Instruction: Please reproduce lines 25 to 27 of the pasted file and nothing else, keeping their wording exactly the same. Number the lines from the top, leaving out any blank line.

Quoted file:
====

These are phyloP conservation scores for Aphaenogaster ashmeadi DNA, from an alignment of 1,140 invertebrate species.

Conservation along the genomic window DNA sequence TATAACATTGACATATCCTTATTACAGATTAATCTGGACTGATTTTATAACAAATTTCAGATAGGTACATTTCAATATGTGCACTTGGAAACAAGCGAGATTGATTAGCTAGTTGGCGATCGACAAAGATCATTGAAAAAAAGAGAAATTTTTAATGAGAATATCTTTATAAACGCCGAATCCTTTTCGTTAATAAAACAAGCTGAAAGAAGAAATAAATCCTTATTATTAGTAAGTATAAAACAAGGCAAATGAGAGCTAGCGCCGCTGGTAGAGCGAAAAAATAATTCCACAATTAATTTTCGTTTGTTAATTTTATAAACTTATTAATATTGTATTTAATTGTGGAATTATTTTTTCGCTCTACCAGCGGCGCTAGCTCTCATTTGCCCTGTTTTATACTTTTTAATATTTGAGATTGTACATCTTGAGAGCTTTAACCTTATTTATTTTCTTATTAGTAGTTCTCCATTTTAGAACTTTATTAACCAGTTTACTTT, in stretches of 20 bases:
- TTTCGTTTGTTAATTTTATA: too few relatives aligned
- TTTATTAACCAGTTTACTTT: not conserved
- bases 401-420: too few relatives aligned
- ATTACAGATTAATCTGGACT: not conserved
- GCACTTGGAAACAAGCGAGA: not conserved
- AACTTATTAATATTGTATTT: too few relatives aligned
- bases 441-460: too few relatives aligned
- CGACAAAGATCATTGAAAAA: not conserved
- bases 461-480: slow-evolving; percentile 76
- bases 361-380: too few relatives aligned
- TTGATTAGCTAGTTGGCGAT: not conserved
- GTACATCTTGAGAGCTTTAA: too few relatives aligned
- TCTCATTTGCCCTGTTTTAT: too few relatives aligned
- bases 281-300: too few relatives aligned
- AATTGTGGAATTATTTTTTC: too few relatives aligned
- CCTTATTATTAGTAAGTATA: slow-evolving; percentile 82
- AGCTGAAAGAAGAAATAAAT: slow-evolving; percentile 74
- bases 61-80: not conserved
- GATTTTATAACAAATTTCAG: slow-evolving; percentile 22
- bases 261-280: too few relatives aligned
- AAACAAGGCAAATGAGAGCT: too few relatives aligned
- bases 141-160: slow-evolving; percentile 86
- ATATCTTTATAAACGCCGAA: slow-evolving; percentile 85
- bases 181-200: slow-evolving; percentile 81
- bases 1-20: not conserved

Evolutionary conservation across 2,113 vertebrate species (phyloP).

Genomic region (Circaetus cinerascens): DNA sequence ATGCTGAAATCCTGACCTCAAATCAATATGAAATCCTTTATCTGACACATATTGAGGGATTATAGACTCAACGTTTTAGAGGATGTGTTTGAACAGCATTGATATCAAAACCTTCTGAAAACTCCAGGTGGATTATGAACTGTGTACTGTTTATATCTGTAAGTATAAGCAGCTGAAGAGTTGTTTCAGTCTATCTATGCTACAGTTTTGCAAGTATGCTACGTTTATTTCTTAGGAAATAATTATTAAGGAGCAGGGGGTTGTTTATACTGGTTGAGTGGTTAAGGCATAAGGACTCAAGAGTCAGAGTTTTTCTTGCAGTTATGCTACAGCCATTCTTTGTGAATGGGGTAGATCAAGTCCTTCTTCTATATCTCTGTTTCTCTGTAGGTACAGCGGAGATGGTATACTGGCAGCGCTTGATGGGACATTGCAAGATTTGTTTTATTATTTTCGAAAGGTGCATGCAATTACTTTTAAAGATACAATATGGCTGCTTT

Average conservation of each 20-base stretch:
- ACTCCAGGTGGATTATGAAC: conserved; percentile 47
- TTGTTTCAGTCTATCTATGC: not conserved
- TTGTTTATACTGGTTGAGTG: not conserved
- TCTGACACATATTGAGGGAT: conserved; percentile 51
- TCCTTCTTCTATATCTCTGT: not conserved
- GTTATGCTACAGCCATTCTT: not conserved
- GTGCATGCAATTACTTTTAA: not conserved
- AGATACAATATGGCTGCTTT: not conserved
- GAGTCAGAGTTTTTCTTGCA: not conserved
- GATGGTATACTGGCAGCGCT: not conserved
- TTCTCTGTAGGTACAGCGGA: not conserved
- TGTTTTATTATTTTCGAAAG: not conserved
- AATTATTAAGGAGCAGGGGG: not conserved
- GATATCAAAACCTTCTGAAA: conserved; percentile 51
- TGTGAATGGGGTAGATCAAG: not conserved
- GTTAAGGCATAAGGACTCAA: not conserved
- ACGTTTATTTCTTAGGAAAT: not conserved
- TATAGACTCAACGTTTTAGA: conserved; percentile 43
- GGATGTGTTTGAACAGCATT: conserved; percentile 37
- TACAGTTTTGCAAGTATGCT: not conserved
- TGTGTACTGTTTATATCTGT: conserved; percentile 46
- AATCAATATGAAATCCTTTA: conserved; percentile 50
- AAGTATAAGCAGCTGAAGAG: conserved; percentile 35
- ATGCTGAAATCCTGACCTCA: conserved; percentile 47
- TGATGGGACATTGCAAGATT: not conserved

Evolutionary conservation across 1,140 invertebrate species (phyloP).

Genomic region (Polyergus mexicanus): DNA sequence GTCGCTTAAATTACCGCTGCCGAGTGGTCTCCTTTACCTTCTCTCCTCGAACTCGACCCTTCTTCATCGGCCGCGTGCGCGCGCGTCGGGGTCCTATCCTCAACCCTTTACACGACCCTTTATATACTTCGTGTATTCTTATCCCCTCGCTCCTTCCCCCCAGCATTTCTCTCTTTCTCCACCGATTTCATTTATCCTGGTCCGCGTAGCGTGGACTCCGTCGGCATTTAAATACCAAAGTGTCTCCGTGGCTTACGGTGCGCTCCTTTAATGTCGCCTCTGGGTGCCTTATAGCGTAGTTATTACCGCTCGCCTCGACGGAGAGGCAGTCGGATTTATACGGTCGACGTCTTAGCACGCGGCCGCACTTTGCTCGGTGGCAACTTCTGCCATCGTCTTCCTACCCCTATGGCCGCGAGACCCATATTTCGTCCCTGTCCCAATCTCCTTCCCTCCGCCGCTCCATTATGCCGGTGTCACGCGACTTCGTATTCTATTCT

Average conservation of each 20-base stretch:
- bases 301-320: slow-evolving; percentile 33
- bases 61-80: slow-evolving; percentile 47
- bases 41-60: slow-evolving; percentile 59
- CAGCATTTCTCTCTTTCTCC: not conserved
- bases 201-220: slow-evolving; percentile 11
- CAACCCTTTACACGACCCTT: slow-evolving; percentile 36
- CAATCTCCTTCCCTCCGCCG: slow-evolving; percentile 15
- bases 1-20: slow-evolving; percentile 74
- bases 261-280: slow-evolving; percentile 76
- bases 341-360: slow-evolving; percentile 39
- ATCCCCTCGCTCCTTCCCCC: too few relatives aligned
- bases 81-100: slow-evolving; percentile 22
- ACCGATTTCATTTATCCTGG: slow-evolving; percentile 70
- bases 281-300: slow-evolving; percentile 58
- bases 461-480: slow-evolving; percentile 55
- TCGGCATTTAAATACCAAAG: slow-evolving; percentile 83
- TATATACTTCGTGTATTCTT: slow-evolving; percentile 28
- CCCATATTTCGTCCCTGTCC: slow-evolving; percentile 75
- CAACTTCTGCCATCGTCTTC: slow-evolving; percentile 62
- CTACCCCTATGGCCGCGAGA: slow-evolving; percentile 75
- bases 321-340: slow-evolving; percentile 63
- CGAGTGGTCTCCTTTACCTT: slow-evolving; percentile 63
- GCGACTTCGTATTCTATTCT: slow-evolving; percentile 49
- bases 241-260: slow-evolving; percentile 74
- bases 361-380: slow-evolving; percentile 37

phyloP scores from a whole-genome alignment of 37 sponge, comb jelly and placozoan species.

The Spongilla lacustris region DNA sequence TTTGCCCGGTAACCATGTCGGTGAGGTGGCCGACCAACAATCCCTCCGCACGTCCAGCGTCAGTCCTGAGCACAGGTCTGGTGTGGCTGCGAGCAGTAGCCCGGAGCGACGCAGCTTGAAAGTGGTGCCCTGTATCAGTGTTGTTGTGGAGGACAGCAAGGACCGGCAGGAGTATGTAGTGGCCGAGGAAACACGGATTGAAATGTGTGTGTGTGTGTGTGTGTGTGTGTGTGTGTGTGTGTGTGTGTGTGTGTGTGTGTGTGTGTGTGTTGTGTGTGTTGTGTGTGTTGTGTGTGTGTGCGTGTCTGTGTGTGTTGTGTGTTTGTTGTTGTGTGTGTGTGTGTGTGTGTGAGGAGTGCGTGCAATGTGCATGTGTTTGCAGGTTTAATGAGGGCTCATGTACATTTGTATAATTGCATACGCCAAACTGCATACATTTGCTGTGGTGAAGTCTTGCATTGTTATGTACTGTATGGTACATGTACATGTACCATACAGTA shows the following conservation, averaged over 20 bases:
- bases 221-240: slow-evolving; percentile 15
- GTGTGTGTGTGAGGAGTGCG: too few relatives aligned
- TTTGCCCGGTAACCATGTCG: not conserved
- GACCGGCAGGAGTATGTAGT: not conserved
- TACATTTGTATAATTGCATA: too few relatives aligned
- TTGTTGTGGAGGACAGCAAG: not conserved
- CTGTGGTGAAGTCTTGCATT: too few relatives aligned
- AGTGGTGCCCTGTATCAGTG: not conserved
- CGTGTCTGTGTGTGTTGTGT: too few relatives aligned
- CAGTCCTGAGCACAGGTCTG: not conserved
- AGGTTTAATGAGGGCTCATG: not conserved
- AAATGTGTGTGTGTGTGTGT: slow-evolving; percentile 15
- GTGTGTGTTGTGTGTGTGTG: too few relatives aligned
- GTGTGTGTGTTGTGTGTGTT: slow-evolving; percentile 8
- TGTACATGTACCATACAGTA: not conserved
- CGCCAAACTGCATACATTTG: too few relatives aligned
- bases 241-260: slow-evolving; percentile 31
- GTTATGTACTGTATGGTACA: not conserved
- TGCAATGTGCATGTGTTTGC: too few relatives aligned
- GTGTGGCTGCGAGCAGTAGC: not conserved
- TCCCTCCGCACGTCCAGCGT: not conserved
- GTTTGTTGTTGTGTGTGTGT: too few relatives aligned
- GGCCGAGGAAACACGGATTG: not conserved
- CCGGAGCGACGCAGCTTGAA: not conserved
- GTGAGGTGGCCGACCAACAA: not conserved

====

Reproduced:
- ATATCTTTATAAACGCCGAA: slow-evolving; percentile 85
- bases 181-200: slow-evolving; percentile 81
- bases 1-20: not conserved